Another dead whale washes ashore in NJ, this time in Seaside Park
SEASIDE PARK — Another dead humpback whale — the ninth dead whale to be reported in New Jersey since Dec. 1 — came ashore Thursday on the L Street beach.
The whale was reported to the Marine Mammal Stranding Center of Brigantine Wednesday and then to federal authorities at the National Oceanic and Atmospheric Administration, or NOAA, said NOAA spokeswoman Allison Ferreira.
"We are working with local authorities and the USCG (U.S. Coast Guard) to actively monitor the whale to see where it might land," Ferreira told the Asbury Park Press in an email Wednesday.
Dan Cole of Toms River watched the whale from L Street on Wednesday as windy, gray conditions drove other onlookers away.
"You can plainly see it's out there. It's bloated," he said.
Thursday's stranding is the 14th dead or stranded whale in the New Jersey-New York region since the beginning of December, according to NOAA.
Other recent strandings include:
Three dolphins that died after stranding at Sandy Hook on Feb. 18.
A dead humpback seen Feb. 27 floating 4 to 5 miles south of Ambrose Channel, New York, according to numerous media reports.
A juvenile humpback died and washed ashore in Manasquan on Feb. 13.
An infant sperm whale that washed ashore Dec. 5 in Keansburg.
Seaside Park Mayor John A. Peterson Jr., who was at the scene Wednesday, wants to halt off-shore wind energy development while an investigation into the deaths takes place. There remains no evidence any work associated with wind development has played a role in recent marine mammal deaths.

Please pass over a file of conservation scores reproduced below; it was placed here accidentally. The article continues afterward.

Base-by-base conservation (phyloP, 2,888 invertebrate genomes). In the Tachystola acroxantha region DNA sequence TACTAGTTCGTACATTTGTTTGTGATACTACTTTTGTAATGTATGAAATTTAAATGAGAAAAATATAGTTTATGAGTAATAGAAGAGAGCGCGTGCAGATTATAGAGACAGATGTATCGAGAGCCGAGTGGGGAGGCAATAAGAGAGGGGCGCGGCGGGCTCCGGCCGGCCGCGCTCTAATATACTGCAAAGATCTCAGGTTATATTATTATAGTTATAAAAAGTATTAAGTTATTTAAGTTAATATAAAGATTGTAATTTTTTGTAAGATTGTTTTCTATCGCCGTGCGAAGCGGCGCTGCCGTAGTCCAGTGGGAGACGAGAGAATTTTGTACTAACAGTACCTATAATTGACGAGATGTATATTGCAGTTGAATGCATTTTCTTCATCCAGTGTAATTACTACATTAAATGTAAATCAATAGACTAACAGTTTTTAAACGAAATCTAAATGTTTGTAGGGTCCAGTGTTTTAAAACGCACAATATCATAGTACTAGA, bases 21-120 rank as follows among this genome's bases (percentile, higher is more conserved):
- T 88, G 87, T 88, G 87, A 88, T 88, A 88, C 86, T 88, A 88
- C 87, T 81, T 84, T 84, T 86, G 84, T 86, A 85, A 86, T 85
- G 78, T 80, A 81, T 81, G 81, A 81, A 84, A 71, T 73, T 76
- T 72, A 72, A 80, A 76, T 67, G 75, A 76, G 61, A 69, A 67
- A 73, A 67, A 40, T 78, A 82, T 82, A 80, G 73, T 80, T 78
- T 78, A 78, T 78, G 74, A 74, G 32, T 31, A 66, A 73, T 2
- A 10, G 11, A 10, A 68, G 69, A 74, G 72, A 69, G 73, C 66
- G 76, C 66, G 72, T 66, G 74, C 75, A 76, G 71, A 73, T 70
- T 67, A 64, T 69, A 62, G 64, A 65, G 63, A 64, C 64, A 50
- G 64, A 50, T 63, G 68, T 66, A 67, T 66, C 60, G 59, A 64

"It's a very, very sad day, not just for us in Seaside Park, but I think for everyone throughout the Jersey Shore and indeed throughout the whole state of New Jersey," he said. "The whales are speaking to us. And I think the message is loud and clear that we should pause, stop what we're doing. Something is being done differently in the ocean in the last few months that has caused this dramatic upturn in the deaths of whales and dolphins along the coasts."
NOAA experts said there is no evidence that the noise used to map the ocean floor is leading to whale strandings.
"Although these strandings have generated media interest and public scrutiny, humpback whale strandings are not new nor are they unique to the U.S. Atlantic coast," said The Marine Mammal Commission, an independent government agency tasked with evaluating human impacts on marine mammals.
NOAA has documented unusual numbers of deaths of humpbacks, North Atlantic right whales and minke whales dating back to 2016 and 2017.
About 40% of dead humpback whales evaluated — about half were too decayed by the time they beached to be thoroughly examined — showed evidence of ship strikes or entanglement with fishing gear before their deaths, according to NOAA.
Amanda Oglesby is an Ocean County native who covers Brick, Barnegat and Lacey townships as well as the environment. She has worked for the Press for more than a decade. Reach her at @OglesbyAPP, email@example.com or 732-557-5701.
When Jersey Shore native Dan Radel is not reporting the news, you can find him in a college classroom where he is a history professor. Reach him @danielradelapp; 732-643-4072; firstname.lastname@example.org.
This article originally appeared on Asbury Park Press: Dead humpback whale washes ashore in Seaside Park NJ